5 Financial Lessons from a Wealthy Refugee

Actionable Advice – From Rags to Riches

I recently came across Quora contributor Kevin Yue’s response about the best financial advice he had ever received. The surprising answer comes from his dad, who escaped to the U.S. as a broke, war refugee. Over time Kevin’s dad turned his life around and eventually became part of the top 1% richest in the country. So here are some of his financial rules.

1. When making a purchase ask questions from an investment point of view instead of one based on consumption

There are financial ramifications to every spending decision. If you buy that new laptop, will you also need a case for it? What about extended warranty? If you buy that car, will you need to buy premium gasoline every time you fuel up? Will the vehicle hold its value well over the next 5 years? If you buy a house, how will that impact your taxes or gas bill? Will your maintenance and repair costs go up over time?

What is the potential for land appreciation in that neighborhood? The point is just because you buy something once doesn’t mean it will only cost you once.

Kevin warns that people usually ask all the wrong questions when they shop. For example, “when buying a new pair of shoes, do not ask how good they look or what brand they are. Instead, ask how long will they last, and in what kind of weather, and what the warranty is. If you get a good pair of warm waterproof boots with a lifetime warranty, they could literally be the last pair of boots you’ll ever buy. It is much better to buy a $400 winter jacket which will last you 20 years than a $200 one which will last you 6.” And both of those options will be better than the $800 jacket that will be out of fashion in 2 years.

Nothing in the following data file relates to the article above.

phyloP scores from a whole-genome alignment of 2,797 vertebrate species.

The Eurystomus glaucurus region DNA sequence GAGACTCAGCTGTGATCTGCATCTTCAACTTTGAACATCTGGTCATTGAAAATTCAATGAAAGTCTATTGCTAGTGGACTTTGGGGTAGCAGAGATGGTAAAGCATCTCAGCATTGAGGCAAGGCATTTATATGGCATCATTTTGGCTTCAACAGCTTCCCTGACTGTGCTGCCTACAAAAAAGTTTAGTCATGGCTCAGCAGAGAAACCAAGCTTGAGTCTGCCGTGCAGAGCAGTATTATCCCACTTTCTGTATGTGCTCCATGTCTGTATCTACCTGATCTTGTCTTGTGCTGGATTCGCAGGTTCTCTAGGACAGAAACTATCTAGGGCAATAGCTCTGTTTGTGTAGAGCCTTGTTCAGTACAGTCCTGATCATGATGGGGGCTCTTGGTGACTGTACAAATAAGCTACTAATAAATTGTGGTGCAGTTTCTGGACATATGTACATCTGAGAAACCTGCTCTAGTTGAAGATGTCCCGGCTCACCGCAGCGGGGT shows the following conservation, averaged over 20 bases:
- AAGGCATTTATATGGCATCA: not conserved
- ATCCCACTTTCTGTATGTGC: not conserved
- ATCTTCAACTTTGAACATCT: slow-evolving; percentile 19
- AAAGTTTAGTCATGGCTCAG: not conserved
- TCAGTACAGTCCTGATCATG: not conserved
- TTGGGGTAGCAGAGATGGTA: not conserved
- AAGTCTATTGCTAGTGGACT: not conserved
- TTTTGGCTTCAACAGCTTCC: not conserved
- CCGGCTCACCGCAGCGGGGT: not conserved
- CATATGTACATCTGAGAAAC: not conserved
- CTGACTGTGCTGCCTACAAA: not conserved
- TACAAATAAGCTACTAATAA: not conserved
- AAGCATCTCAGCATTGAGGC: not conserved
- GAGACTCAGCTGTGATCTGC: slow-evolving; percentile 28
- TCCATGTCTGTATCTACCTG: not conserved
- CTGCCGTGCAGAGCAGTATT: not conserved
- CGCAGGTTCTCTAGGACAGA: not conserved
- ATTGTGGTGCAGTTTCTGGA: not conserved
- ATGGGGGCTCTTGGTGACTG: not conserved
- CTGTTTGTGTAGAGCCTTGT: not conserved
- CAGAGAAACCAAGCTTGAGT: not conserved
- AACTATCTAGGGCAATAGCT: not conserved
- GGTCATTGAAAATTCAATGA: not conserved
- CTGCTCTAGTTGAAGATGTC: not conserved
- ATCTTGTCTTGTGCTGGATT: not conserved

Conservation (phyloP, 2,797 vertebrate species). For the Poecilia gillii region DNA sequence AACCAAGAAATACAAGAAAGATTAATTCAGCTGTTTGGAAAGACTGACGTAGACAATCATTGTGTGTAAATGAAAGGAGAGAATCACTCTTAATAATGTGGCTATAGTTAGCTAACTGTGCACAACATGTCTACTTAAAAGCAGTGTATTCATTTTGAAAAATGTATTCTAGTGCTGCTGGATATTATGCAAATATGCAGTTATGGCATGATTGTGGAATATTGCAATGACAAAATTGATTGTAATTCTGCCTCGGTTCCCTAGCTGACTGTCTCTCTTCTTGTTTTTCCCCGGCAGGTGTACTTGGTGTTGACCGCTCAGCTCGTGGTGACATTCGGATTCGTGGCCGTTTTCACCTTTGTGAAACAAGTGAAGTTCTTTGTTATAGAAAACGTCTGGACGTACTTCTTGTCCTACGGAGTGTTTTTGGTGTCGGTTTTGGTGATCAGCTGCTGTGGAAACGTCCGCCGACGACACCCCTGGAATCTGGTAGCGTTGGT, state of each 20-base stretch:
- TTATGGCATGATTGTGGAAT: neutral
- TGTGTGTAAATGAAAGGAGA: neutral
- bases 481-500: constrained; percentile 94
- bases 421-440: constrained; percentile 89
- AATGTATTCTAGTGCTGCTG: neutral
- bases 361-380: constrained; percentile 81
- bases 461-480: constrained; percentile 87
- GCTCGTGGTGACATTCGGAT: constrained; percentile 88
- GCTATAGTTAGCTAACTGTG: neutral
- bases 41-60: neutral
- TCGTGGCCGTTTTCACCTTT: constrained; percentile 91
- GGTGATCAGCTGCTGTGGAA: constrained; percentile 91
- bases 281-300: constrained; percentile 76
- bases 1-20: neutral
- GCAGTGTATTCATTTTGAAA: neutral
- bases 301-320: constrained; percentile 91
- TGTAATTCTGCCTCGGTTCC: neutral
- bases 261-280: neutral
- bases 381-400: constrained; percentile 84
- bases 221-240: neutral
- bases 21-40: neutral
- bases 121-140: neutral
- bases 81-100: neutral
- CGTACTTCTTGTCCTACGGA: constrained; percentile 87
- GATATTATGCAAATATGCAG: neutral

2. A dollar saved is $20 earned

$1 invested will become $20 in 40 years.  “This is the magic of compound interest,” Kevin explains. “In practical terms, it means that your go-to option should always be to tighten your belt. Put away some money every week, and it will eventually pay itself back 20 times over.”

3. Never lose money for free

“Paying extra tax is losing money for free. Never pay your credit card late. Late fees are losing money for free. Paying interest is losing money for free. Always comparison shop. Why pay more for the same product? That’s losing money for free. Turn off your heat when you leave the house. Leaving the heat running is losing money for free.” Kevin’s dad used to turn off the heat entirely, but left his apartment door wide open to steal heat from the hallway.

Although going into debt is generally not advised, “there are some occasions when borrowing money is not losing it for free.” For instance, investment loans, HELOCs, and mortgages in the U.S. can be tax-deductible. “In these cases, sit down with a calculator. Doing the math wrong (or worse, not doing it at all) is losing money for free.” Another thought is to not leave any money on the table when negotiating.

4. Free lunches do exist

Credit cards often offer rebates on purchases. Kevin has 4 credit cards that offer 5% back on select categories each quarter. Every time he makes a purchase, he uses the one which gives him the biggest rebate. “Congrats. I just got 5% back on life,” he exclaims. He goes on to explain other examples. “Just this morning, I got sent a promotion where I get $300 back for opening a new bank account. Of course, the devil’s all in the small print. Yearly fees, etc etc. Which would be really bad (see rule #3), except I’m going to cancel the account the second they deposit the money. Thanks for the free $300.”

5. Minimize risks

It’s important to keep expectations realistic and not take on excessive risk.  It’s more achievable to reach a few million dollars in net worth than to aim at becoming the next big Rockstar, pro athlete, stock trader, or tech tycoon. “One of the big problems with how people think about money is that they only tend to hear about the big successes, never the big failures.”

I think all of these points are practical. 🙂 I especially like the first one. The decisions we make today have a ripple effect across our future selves. It’s good to keep that in mind or else we may purchase something today that leads to a larger than expected expense down the road that ultimately we’ll have to deal with.


Random Useless Fact:

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04/26/2019 4:35 pm

I enjoyed the article! I need to spend more time on Quora. Also, where did all the comments go? I thought your posts had more discussions. Looking forward to the next one. Peace from Saskatoon.

04/28/2019 4:10 pm

Hi Liquid Independence, appreciate if you could do an article on velocity banking? I am exploring and not feeling very comfortable with the concept.